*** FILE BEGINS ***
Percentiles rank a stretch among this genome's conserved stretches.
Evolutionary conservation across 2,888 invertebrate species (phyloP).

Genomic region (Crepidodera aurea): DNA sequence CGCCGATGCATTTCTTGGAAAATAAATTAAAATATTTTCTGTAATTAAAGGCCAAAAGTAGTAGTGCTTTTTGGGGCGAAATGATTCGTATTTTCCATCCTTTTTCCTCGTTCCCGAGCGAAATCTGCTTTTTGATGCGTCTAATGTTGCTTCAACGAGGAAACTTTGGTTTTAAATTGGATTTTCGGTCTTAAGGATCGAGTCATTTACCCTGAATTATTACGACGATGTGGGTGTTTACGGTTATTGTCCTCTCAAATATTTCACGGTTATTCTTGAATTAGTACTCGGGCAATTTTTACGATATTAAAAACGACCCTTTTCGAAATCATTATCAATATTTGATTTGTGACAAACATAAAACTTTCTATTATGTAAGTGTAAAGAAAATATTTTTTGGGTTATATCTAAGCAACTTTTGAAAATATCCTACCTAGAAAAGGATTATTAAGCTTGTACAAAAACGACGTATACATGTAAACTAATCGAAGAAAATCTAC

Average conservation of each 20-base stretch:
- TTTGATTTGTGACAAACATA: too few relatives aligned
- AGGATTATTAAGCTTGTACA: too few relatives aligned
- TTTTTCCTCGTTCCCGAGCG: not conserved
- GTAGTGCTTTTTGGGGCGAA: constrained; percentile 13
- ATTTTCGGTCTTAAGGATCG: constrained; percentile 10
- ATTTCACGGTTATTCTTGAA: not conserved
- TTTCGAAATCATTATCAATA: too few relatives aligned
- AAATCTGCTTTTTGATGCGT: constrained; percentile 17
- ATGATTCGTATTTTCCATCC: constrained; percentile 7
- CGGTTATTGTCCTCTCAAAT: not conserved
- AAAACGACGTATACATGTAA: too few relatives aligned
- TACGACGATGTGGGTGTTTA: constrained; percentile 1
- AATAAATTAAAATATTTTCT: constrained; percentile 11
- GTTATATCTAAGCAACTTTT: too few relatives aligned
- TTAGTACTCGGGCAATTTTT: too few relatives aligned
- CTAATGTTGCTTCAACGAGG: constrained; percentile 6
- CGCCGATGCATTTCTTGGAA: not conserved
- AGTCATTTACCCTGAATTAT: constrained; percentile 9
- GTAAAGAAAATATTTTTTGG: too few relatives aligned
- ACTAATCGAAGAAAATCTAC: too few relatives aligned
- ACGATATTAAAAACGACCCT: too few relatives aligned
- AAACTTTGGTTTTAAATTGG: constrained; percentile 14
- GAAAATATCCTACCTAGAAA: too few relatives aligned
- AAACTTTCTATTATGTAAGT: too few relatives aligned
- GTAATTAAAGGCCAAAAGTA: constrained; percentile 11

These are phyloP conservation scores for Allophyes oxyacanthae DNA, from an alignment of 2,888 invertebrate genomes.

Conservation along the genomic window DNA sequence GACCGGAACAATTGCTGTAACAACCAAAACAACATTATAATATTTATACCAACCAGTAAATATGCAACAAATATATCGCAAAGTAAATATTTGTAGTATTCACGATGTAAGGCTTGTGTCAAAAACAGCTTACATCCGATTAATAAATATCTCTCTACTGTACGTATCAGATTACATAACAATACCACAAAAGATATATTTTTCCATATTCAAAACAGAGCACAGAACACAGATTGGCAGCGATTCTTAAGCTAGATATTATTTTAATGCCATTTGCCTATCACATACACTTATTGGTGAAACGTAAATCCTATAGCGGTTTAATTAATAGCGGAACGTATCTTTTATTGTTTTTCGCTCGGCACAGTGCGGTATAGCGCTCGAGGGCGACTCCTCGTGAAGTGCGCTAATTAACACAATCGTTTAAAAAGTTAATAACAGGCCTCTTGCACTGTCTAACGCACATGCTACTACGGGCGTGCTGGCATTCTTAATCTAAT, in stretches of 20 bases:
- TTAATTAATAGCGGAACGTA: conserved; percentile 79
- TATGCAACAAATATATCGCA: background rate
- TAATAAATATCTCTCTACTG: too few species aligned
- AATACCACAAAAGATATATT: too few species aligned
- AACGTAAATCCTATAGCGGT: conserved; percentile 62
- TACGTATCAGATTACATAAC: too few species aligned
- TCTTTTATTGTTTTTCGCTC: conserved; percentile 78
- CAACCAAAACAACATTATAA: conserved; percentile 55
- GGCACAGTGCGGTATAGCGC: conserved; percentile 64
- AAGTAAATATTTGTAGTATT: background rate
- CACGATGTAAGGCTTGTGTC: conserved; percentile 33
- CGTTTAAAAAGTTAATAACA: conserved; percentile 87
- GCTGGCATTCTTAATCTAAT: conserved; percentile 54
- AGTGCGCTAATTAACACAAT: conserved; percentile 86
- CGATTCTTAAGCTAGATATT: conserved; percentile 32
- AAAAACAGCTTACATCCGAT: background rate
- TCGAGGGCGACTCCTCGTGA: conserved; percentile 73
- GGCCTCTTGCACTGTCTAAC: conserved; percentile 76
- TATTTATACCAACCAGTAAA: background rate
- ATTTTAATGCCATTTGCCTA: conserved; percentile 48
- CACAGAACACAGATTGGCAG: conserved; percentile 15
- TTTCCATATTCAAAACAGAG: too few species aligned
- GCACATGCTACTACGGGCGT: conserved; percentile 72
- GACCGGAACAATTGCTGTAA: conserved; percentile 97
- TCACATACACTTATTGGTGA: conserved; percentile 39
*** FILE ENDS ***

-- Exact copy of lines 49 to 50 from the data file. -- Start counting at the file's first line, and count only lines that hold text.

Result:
- GGCCTCTTGCACTGTCTAAC: conserved; percentile 76
- TATTTATACCAACCAGTAAA: background rate